Malachi Koop originally wanted to be a pastor. Now, he’s pursuing his MBA—an unlikely transition for someone who attended a small Bible college as an undergrad.

“The reason I wanted to be a pastor was really to help people,” Koop says. “That mission hasn’t changed, it just looks a lot different now.”

Koop discovered soon after graduating from the Moody Bible Institute that he could make a difference through business. He launched a social enterprise that sold unwanted books and then used those profits to financially support organizations serving at-risk youth in Chicago, Illinois. The startup ultimately failed, but it opened Koop’s eyes to the gaps in his skill set.

“One of my big takeaways was that I was too naive going into the process,” Koop says. “I hadn’t taken any business classes in college. It set me down this path of thinking really seriously about going back to school and getting my MBA.”

It was around that time Koop found Harvard Business School Online’s Credential of Readiness (CORe) program. He wasn’t sure that an MBA was the right fit, and so initially decided to pursue CORe as a substitute.

The flexibility of an online education appealed to Koop, who had simultaneously started another business “completely by accident.” A friend had asked if he could help with a project, which turned into another assignment that then snowballed from there. Koop launched a consultancy focused on helping hospitality companies make data-driven decisions. Although it wasn’t a social enterprise in the traditional sense, Koop saw it as an opportunity to equip his clients with skills he thought could put them on an upward trajectory.

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At the same time, Koop was building new skills, as well. After completing CORe, he enrolled in HBS Online’s Leading with Finance and Negotiation Mastery courses.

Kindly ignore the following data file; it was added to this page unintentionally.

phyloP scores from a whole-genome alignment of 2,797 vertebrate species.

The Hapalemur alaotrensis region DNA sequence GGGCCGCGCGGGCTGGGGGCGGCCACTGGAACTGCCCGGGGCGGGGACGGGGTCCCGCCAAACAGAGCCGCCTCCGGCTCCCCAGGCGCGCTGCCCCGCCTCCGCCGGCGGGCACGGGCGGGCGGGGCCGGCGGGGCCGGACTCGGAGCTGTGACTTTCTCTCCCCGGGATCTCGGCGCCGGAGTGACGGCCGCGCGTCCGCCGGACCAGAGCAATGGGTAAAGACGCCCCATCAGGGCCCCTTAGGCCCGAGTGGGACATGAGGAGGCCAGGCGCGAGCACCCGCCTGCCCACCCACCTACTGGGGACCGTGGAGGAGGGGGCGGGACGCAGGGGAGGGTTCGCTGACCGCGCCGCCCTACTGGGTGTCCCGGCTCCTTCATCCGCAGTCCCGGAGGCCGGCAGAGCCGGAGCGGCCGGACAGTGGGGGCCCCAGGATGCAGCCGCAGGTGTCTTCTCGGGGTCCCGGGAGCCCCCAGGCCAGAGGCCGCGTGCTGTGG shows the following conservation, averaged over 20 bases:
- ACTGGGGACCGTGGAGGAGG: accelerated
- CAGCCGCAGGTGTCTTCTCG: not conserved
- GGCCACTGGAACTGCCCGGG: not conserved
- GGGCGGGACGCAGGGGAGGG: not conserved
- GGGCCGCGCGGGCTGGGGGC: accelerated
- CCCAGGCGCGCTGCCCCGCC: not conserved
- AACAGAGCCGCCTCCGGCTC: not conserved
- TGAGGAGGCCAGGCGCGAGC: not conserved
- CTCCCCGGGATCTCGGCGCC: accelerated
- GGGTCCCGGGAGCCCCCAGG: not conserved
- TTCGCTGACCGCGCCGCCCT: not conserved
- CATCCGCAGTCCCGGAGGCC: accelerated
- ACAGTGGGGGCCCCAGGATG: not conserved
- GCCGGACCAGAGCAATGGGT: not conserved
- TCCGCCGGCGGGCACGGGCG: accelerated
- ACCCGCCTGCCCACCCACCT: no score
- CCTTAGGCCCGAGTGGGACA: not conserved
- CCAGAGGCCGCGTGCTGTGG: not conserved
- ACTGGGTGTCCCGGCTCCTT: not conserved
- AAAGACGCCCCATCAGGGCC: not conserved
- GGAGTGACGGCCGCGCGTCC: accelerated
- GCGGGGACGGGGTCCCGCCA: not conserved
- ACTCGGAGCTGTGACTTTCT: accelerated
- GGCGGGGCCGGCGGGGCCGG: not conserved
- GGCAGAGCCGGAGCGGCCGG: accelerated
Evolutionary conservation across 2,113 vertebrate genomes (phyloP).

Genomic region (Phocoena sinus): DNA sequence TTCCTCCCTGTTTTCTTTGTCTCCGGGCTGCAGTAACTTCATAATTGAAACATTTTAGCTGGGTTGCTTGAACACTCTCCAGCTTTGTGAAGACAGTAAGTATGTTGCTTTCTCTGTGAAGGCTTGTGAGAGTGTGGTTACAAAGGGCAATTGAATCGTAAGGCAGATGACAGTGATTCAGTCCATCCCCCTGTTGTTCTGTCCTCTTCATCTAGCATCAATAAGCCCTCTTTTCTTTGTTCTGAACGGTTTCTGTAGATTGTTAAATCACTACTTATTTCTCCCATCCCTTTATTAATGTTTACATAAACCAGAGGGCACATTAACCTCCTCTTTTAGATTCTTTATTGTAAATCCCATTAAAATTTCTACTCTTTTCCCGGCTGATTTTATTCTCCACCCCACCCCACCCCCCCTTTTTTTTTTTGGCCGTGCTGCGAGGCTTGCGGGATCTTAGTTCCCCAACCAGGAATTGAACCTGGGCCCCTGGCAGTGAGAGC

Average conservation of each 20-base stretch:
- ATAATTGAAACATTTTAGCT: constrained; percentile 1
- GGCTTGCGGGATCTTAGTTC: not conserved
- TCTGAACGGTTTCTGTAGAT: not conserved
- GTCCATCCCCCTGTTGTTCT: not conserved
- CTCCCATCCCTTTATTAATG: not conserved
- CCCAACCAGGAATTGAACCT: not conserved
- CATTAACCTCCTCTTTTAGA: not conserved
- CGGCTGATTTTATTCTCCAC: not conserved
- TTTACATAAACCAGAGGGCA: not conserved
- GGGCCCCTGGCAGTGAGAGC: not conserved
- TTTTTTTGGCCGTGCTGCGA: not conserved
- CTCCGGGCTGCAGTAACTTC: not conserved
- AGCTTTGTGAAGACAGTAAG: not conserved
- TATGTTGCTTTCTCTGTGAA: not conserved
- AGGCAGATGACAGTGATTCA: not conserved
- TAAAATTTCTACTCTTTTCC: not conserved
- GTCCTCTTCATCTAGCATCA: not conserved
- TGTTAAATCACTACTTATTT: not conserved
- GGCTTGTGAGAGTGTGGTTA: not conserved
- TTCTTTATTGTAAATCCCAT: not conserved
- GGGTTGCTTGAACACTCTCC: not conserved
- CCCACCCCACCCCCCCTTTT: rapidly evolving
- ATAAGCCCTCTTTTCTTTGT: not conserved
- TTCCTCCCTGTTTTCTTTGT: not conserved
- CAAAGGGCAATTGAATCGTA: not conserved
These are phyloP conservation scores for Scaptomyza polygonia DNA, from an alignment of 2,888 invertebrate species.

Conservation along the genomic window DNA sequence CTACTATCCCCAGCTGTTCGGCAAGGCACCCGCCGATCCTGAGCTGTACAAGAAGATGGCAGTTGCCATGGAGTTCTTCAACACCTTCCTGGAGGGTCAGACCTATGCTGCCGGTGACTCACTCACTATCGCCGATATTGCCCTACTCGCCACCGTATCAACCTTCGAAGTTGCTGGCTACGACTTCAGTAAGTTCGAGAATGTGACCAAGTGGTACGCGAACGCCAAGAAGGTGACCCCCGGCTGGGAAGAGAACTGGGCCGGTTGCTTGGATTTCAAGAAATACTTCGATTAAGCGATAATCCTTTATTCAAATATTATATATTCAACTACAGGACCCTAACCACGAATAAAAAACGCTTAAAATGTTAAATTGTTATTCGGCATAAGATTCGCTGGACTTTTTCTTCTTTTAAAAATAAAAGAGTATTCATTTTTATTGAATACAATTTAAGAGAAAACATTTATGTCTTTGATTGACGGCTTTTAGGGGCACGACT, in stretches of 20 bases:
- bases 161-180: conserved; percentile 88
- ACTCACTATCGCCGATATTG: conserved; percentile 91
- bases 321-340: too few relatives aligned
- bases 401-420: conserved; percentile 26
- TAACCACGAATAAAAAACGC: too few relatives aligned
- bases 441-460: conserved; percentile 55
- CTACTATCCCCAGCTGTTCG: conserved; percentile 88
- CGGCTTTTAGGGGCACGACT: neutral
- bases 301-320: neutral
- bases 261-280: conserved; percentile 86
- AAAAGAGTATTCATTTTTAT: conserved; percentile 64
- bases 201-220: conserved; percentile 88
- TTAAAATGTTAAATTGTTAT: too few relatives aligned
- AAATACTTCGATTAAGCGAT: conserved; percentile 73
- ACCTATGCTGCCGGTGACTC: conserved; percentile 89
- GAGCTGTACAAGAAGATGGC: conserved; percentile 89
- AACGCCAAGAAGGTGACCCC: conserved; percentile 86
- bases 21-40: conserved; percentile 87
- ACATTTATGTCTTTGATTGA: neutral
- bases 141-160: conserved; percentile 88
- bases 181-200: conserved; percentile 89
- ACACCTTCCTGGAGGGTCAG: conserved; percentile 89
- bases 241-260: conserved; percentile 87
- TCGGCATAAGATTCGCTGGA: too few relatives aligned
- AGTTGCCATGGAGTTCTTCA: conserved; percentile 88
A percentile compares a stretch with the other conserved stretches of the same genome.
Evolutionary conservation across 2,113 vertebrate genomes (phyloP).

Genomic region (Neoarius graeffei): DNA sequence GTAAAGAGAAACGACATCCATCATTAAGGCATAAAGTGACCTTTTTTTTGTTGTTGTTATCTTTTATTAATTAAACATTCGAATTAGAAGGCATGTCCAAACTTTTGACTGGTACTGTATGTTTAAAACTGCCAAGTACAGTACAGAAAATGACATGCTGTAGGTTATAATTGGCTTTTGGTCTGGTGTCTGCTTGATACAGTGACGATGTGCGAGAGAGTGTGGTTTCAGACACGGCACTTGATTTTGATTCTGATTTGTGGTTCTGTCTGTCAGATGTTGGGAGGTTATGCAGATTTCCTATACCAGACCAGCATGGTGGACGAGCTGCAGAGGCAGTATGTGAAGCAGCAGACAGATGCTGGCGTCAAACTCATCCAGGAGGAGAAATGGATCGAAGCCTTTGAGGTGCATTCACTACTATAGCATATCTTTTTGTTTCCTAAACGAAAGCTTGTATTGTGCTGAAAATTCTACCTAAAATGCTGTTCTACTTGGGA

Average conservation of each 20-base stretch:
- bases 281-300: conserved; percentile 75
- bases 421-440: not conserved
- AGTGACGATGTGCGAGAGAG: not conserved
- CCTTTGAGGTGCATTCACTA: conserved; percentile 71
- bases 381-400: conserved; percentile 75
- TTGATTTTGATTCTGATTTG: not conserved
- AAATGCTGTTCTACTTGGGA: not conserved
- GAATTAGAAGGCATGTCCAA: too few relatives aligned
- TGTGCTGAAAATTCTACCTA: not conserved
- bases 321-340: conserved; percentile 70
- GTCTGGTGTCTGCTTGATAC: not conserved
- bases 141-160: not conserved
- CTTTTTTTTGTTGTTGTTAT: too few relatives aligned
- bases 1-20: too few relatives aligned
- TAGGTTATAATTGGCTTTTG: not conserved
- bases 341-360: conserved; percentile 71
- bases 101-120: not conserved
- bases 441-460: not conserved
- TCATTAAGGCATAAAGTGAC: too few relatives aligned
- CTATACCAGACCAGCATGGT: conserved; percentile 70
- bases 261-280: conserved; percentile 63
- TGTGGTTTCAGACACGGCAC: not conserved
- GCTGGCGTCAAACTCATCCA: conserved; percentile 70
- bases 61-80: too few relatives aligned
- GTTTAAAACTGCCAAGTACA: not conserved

“The way that I look at social enterprise, it’s not a particular industry or sector, it’s a way of approaching business and solving social problems,” Koop says. “It can, and should, be applied to every industry and, from that perspective, I wanted to learn more.”

Although his business was growing, life had other plans. Koop was on the verge of getting married and was talking with his fiancé about starting a family. In an effort to find more stability, Koop accepted a role at Nebraska’s Midland University as the director of marketing and communications.

It didn’t take long, though, for him to catch the learning bug again.

“I initially decided to take CORe instead of an MBA,” Koop says. “But instead, HBS Online is what confirmed for me that I wanted to pursue an MBA. I was worried about being able to prove to an admissions committee that I had what it took from a quantitative perspective, but HBS Online gave me another data point on my resume to prove it wasn’t going to be an obstacle for me.”

Koop was accepted into Georgetown University’s Flex MBA program and has since moved to Washington, D.C. with his now family of three. He’s taken on a director of marketing role at higher education research, strategy, creative, and digital agency SimpsonScarborough, and will be working full-time while earning his master’s degree.

Although making the transition from Nebraska to Washington, D.C. wasn’t easy, Koop notes that the network he’s created through HBS Online continues to help him tremendously. Through an HBS Online networking group, he met a fellow learner living in D.C., who not only toured apartments for his family before moving, but has connected him with several different job opportunities.

“I didn’t expect the courses to be as interactive as they are,” Koop says. “I made real friends through HBS Online. I saw other people in my cohort start businesses together and really lean on each other. It made for a more authentic learning experience.”

Post-MBA, Koop has dreams of creating a social enterprise studio that brings dedicated and talented individuals together to create new businesses that solve some of the world’s biggest problems, including poverty, hunger, gun violence, and educational access.

“There’s so much room for social enterprise disruption, especially when you look at the developing world,” Koop says. “The idea is to create a studio that creates, incubates, and funds social enterprises. It’s my ultimate dream to start that.”

And now with a background in business, the former aspiring pastor is optimistic that he can.

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Lauren Landry

About the Author

Lauren Landry is the associate director of marketing and communications for Harvard Business School Online. Prior to joining HBS Online, she worked at Northeastern University and BostInno, where she wrote nearly 3,500 articles covering early-stage tech and education—including the very launch of HBS Online. When she's not at HBS Online, you might find her teaching a course on digital media at Emerson College, chugging coffee, or telling anyone who's willing to listen terribly corny jokes.